History of the Building
Elora Public School, circa 1912
The Elora School has stood for 145 years, serving students of the Village of Elora.
Now a designated heritage building, the structure is a product of 80 years of construction and renovation undertaken to meet the needs of growing student enrolment while working with the constraints of tight budgets. The resulting disarray of styles and forms has led some to view the school as an inefficient monstrosity, while others (like Elora Centre for the Arts) see it as a charming, historic treasure.
The earliest part of the building is the first story on the south-east corner, constructed in 1856 as the village’s girls’ school. In 1866, a new boys’ school was constructed to the north and connected to the girls’ school. By 1871, boys and girls education was integrated. By 1874, the north wing was added and the former girls’ school became the high school.
Over the years, improvements included central heating (1895 using four furnaces), electric lights and bathrooms (1927) and central steam heating (1935). The final addition was the three-story structure built on the south-west corner in 1939 to serve an enlarged high school enrolment. This is believed to be the last stone building built in Elora.With the construction of a new high school in 1959, the building reverted to a public school. The high school was converted to a senior public school in 1970, and the original building became a Junior Public School.
The school was closed in 1996. At that time, the original girls' school was probably the oldest active school building in the province, while the 1939 addition was the last three-story structure still in use in the country.
Many well-known citizens attended the Elora school.Those who achieved respect outside the community include: John Connon, local historian and photographer, who invented the panoramic camera; John Drew, lawyer, whose son George Drew became Premier of Ontario, Charles Kirk Clarke, psychiatrist, after whom the Clarke Institute of Psychiatry is named, and Marion Roberts,who married Fredrick Banting, discoverer of insulin. Charles Broley,a student of David Boyle, was an avid birder and was one of the first to identify the effects of DDT on birds, work that Rachel Carson used in her groundbreaking book Silent Spring. One of the greatest contributors to the school was David Boyle, who served as Principal from 1871 to 1881. A key figure in Elora's 19th century intellectual life, Boyle enriched Elora with his pioneering work in geology and archeology.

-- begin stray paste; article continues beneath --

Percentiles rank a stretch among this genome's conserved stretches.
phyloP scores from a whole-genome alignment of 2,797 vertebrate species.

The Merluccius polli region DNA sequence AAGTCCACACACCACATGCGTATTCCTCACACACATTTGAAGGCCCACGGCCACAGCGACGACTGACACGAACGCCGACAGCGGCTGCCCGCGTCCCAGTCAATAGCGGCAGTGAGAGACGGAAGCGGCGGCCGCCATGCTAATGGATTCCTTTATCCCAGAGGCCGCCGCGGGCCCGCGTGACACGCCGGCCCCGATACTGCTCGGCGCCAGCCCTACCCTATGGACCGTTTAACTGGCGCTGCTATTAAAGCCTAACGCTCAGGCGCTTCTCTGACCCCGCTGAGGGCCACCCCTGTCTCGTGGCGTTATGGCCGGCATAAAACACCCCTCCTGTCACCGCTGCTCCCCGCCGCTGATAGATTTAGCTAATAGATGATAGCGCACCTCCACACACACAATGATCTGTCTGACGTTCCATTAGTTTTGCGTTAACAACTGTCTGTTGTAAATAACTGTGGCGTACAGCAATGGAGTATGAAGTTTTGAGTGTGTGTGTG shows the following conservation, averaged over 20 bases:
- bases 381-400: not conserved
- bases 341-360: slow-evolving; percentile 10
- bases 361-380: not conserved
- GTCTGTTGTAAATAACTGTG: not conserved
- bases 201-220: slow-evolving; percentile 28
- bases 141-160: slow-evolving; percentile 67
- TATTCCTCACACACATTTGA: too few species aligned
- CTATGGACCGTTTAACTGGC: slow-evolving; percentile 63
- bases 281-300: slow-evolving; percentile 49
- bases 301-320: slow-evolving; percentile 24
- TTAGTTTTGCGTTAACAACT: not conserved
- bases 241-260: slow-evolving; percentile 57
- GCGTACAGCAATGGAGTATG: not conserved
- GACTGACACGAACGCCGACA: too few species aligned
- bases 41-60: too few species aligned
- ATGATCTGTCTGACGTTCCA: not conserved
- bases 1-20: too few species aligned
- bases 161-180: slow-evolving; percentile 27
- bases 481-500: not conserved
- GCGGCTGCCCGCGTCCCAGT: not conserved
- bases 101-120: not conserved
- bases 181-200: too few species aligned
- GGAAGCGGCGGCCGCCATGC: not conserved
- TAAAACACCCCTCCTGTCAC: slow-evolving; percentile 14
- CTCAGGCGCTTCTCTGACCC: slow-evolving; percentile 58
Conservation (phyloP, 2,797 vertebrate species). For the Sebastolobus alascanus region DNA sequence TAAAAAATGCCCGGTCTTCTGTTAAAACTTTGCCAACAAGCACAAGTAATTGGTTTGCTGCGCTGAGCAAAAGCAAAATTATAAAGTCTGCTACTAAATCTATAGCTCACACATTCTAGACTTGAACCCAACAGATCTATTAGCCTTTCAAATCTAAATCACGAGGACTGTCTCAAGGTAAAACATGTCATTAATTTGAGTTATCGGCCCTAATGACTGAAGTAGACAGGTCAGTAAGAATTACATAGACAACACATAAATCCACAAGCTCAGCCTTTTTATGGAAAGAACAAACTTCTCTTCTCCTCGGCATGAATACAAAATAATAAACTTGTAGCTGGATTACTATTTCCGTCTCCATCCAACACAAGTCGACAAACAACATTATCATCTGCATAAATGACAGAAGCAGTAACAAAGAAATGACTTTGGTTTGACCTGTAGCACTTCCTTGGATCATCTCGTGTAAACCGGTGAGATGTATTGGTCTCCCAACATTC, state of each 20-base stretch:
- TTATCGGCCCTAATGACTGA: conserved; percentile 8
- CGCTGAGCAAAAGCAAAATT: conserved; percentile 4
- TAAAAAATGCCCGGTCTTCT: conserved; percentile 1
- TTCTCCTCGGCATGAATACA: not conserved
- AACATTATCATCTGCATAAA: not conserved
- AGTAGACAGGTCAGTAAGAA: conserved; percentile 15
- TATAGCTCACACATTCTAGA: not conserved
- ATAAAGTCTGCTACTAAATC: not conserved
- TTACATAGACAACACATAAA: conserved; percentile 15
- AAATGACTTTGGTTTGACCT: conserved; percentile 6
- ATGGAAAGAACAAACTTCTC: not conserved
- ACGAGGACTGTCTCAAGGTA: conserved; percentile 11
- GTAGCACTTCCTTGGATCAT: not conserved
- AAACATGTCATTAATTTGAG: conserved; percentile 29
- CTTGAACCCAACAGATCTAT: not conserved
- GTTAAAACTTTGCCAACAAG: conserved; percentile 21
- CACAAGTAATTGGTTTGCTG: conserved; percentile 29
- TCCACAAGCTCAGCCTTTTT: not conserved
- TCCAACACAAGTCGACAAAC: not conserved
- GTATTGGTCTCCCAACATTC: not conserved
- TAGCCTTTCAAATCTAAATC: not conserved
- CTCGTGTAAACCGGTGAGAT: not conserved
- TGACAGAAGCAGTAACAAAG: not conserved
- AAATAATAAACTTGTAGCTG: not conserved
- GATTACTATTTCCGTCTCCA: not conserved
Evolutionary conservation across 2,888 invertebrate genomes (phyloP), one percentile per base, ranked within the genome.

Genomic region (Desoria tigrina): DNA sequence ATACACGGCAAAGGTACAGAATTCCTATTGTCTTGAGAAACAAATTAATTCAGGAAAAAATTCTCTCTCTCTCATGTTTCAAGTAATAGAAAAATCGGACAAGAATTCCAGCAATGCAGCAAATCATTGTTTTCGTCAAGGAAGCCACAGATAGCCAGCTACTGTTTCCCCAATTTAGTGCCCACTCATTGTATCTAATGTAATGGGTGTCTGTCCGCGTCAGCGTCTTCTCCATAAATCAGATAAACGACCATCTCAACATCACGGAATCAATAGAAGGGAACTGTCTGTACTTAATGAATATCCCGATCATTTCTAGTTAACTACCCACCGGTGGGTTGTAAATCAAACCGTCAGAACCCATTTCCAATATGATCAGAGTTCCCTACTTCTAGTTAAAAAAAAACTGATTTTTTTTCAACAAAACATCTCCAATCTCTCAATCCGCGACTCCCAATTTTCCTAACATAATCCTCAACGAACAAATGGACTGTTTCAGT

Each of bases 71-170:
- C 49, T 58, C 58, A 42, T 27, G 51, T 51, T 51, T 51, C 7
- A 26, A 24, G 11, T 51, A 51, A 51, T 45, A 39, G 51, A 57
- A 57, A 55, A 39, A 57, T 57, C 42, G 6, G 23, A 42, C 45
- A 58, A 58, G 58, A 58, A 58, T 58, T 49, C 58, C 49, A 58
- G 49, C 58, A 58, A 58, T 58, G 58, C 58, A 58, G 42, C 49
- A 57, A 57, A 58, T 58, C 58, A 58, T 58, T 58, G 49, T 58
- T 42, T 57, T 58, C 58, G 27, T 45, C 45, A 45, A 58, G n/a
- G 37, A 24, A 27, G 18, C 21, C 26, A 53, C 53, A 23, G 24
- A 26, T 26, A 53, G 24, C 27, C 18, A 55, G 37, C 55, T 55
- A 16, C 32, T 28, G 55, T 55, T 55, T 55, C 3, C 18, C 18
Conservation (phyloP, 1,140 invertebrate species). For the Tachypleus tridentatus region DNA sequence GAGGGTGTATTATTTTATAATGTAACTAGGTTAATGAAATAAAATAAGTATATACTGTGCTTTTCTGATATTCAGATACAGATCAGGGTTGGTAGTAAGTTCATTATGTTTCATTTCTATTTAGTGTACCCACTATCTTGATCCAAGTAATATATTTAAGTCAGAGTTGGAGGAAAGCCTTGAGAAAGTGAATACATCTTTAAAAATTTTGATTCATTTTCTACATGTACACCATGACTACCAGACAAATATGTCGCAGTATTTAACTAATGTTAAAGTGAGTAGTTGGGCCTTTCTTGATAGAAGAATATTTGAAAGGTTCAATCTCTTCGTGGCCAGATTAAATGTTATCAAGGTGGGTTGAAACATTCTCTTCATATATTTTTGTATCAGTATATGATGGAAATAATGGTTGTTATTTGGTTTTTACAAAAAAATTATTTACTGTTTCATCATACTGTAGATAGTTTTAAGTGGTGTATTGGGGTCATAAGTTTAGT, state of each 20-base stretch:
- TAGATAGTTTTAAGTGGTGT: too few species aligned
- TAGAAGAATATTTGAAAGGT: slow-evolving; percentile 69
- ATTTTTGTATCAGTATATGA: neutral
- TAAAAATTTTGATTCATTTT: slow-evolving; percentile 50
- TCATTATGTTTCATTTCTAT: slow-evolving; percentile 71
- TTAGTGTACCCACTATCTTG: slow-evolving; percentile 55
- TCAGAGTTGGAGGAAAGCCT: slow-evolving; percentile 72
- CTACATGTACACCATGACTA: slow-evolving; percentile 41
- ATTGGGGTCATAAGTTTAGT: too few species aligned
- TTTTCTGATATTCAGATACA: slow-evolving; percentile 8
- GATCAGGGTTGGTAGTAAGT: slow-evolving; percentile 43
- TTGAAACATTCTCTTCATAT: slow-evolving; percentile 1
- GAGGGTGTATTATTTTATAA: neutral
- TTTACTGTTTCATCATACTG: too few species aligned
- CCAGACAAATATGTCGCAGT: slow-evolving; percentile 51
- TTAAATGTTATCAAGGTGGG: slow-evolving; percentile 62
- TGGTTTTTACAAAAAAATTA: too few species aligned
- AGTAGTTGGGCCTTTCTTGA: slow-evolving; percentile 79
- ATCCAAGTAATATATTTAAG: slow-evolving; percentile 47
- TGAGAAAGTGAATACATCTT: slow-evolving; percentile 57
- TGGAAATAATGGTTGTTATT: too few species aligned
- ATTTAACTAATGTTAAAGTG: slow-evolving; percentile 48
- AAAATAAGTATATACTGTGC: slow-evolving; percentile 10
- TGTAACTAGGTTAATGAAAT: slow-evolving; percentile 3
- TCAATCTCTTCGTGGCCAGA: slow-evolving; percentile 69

David Boyle & The School
One of the greatest contributors to the school was David Boyle, who served as principal from 1871 to 1881. A key figure in Elora' s 19th century intellectual life, Boyle enriched Elora with his pioneering work in geology and archeology. Though he possessed no formal training as a teacher, Boyle was obsessed with theories of education. He rejected traditional teaching methods, instead developing a child-centred philosophy that encouraged reasoning and understanding, fostered by the student's own natural curiosity about the things around them. Boyle believed that girls were fully capable of understanding scientific subjects and solving mathematical problems. During Boyle's tenure, six new rooms were added to the school- one of which Boyle set up as a museum, containing archeological specimens, minerals, curiosities, and other artifacts that he used as teaching aids. Interestingly, when Boyle moved to Toronto, he brought his collection of native artifacts and relics that he had collected in the Elora area, eventually placing them in the Ontario Provincial Museum. In 1933 this collection was transferred to the David Boyle room at the Royal Ontario Museum.
-Adapted from research by the Elora historian, Stephen Thorning